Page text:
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Still lots of debris to be picked up in metro Detroit in the wake of flooding

Flooding in metro Detroit this weekend.
Courtesy of Dan Austin
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Metro Detroit is still recovering from severe storms which brought historic levels of flooding to the area. The damage from the flooding extended to freeways, roads, and homes—including flooded basements and tons of damaged property.

Affected cities have asked residents to pile unsalvageable debris from the storm onto the curb. In many places around the region, it's still sitting there.

Joe Munem is the director of government affairs and public relations for GFL Environmental Michigan, a Toronto-based waste management company that serves much of the metro Detroit region.

He says some of the areas GFL is focusing on for cleanup include Detroit, Dearborn, Dearborn Heights, Garden City, Grosse Pointe, Grosse Pointe Park, Harper Woods, and Inkster.

"We're seeing just about everything you can imagine that you would find in someone's basement, because the basement flooding has been extensive, some areas far more than others. But this goes from furniture and finished basements to just boxes that people may have been storing down in their basements. But a lot of this involves sewage. So it all has to go if you can't disinfect it," Munem said.

Munem says GFL has been working closely with local departments of public works to ensure the cleanup gets done. He says over the past week, they've focused mostly on maintaining regular trash pickup schedules.

"One reason that we’re going out in force over the weekend is to make sure that we didn’t get too far behind on the regular trash that still accumulates, flood or no flood, during the week. So that we could focus our efforts on the bulk material on the weekend," he says.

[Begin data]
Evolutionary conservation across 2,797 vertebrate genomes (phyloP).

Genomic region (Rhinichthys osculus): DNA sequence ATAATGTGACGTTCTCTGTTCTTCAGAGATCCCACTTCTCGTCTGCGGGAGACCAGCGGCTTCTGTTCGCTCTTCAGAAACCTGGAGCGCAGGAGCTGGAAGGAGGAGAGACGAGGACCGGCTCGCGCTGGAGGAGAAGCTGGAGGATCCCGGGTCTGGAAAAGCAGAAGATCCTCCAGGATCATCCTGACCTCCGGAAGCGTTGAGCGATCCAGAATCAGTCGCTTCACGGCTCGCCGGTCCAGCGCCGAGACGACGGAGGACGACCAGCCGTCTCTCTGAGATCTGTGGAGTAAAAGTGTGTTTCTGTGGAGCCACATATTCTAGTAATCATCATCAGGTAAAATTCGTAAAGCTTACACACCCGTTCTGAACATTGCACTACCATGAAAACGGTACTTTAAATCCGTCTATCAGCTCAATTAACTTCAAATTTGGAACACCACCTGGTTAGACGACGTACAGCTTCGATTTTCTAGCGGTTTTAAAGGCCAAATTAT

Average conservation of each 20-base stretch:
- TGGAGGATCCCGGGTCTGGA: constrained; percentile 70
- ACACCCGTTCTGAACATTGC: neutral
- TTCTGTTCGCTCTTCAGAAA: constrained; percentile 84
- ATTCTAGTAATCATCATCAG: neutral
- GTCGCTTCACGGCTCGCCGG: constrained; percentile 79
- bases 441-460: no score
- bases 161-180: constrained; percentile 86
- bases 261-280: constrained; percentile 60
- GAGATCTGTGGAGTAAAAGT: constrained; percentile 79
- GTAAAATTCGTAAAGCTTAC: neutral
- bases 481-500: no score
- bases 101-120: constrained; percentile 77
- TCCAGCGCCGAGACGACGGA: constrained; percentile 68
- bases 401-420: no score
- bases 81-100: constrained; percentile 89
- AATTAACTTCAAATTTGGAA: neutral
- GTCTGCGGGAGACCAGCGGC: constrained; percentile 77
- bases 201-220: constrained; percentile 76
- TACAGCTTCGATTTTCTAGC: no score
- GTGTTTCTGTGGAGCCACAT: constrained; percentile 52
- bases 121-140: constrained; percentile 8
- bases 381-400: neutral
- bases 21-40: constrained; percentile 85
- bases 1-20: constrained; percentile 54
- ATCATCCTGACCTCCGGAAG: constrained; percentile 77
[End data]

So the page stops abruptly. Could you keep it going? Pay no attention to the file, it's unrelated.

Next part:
Those efforts this weekend include 330 trucks going out around the region on Saturday and another 130 going out on Sunday.

Jeremy O'Brien is the director of research for the Solid Waste Association of North America. He says there's a nationwide shortage of sanitation workers preceding the pandemic.

"In most parts of the country, you know, they're having problems picking up a regular schedule of waste. So now, you've added a whole other layer of problems. And, you know, the severity of the problem depends on this particular storm and, you know, how much waste the people are setting out, and also the storm debris. So it's a really tough thing. So you started with a problem of driver shortage, and now that's obviously significantly exacerbated by the storm," O'Brien said.

Munem says many of the workers going out this weekend are volunteering. He says it will take more efforts than just this one holiday weekend to get all of the flood-related debris cleaned up, and asks residents to have patience with waste management workers as they attempt to collect bulk materials.

"It certainly will continue into the next week. The damage is extensive, as evidenced by Governor Whitmer’s disaster declaration. There’s no way we’re going to finish it this weekend, but we think that we’re going to make a good dent," he said.

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